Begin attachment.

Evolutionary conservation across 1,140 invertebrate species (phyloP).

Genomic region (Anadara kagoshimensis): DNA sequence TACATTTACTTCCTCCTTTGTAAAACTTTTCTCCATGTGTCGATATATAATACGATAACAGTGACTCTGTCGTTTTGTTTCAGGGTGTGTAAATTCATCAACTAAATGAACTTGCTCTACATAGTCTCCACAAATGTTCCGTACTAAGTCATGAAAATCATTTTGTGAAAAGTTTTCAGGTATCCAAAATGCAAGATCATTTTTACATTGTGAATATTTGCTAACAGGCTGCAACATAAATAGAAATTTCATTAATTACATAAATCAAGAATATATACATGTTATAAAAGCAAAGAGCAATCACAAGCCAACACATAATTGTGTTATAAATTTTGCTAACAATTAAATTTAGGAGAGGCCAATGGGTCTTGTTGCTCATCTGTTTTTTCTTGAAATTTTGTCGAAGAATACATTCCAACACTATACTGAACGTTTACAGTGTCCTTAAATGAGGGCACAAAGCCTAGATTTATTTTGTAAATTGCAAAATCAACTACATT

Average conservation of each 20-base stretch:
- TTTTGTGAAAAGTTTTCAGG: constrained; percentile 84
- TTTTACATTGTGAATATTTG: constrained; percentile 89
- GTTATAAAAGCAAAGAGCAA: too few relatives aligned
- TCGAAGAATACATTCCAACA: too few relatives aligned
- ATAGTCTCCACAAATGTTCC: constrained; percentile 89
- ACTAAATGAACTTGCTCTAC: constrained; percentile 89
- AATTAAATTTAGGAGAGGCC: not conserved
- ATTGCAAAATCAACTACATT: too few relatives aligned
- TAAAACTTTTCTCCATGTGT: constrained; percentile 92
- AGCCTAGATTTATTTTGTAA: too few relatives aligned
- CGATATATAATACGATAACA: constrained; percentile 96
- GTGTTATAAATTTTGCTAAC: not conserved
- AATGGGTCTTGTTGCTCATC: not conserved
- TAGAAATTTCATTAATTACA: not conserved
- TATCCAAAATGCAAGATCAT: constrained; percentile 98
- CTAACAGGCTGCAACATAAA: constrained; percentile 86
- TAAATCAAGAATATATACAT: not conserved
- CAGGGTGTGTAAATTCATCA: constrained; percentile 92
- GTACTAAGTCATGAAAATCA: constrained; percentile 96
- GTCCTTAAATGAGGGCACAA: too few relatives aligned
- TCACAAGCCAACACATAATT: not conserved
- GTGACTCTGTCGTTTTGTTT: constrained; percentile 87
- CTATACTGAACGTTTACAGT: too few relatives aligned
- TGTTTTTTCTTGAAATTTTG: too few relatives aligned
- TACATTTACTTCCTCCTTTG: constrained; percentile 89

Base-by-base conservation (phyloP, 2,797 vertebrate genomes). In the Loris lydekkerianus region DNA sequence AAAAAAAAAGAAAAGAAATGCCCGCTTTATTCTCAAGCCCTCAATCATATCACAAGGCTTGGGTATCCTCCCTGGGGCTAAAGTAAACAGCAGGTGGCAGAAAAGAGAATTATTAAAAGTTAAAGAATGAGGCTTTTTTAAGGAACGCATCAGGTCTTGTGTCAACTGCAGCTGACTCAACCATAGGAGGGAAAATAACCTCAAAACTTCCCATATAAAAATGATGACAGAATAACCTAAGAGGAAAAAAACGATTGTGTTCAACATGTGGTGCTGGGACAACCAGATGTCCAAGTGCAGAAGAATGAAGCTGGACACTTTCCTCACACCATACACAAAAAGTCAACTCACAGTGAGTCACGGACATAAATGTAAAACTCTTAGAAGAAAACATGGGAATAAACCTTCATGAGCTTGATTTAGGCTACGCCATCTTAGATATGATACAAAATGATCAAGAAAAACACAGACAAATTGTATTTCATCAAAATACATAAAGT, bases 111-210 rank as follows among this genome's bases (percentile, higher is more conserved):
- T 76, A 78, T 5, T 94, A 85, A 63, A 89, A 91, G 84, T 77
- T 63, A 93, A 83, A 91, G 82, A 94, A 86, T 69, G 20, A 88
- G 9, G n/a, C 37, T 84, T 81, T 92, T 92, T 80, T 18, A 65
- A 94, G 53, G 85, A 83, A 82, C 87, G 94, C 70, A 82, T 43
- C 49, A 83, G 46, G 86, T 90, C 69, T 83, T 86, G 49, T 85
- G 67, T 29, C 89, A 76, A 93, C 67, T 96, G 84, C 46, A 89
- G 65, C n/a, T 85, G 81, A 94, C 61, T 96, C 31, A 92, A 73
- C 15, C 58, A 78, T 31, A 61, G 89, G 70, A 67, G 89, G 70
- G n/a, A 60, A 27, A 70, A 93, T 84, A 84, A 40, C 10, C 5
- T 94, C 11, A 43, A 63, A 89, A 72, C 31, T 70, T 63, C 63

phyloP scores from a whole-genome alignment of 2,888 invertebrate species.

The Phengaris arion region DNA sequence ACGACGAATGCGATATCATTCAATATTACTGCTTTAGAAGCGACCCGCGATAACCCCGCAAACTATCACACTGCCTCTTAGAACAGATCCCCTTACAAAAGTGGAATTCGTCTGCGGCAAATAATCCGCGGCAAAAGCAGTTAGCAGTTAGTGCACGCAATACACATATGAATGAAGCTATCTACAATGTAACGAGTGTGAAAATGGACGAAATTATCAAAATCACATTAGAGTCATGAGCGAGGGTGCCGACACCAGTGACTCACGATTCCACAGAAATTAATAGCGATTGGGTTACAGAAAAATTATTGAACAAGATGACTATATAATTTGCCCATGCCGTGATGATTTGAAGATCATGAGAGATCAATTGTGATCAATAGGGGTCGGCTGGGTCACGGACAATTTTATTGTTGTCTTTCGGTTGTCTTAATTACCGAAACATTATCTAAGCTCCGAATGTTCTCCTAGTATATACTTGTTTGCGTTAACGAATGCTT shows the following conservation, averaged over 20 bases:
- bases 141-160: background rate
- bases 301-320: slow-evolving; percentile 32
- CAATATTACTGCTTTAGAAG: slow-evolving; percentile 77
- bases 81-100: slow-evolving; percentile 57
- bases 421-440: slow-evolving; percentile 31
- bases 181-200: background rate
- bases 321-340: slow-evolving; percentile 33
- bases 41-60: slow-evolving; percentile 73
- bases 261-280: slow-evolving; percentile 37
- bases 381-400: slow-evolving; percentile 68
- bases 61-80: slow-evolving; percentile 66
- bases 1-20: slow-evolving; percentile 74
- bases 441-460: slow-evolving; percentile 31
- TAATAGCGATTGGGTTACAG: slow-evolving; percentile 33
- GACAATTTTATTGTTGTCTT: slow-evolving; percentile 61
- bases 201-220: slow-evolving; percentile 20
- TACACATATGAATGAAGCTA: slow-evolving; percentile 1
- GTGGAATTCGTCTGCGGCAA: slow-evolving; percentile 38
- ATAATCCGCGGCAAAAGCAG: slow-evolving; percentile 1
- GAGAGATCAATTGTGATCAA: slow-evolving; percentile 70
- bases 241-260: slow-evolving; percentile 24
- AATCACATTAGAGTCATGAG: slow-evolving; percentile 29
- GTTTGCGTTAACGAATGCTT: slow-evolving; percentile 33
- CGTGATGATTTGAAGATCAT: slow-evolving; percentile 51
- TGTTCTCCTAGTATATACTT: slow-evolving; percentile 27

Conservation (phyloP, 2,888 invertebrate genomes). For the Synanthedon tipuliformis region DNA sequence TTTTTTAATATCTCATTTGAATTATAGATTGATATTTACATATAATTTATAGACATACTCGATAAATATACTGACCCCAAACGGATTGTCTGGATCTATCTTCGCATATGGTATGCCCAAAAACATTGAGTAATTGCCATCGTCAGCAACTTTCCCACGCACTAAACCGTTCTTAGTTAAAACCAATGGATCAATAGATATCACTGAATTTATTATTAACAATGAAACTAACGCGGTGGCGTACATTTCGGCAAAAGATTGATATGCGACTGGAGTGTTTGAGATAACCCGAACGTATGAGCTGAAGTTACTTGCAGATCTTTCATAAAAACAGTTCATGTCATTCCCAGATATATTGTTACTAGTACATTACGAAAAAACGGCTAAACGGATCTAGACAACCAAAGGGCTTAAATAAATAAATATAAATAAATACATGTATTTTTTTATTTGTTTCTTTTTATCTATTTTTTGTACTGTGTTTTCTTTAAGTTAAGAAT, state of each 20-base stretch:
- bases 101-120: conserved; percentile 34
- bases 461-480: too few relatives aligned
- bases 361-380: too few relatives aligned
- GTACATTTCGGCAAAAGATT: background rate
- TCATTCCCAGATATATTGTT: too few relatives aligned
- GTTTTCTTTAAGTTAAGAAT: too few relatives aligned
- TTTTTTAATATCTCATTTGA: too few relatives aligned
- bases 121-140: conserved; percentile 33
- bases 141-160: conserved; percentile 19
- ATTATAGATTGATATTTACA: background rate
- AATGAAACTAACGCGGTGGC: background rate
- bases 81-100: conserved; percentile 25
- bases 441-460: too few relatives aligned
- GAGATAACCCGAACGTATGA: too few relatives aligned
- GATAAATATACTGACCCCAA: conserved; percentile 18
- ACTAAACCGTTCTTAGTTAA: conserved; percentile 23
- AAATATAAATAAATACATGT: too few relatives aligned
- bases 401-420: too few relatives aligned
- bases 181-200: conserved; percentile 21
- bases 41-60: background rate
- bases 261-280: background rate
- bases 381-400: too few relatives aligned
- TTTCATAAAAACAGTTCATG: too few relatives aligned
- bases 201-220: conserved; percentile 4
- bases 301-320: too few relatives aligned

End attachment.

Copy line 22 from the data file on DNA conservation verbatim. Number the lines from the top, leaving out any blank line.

- GTACTAAGTCATGAAAATCA: constrained; percentile 96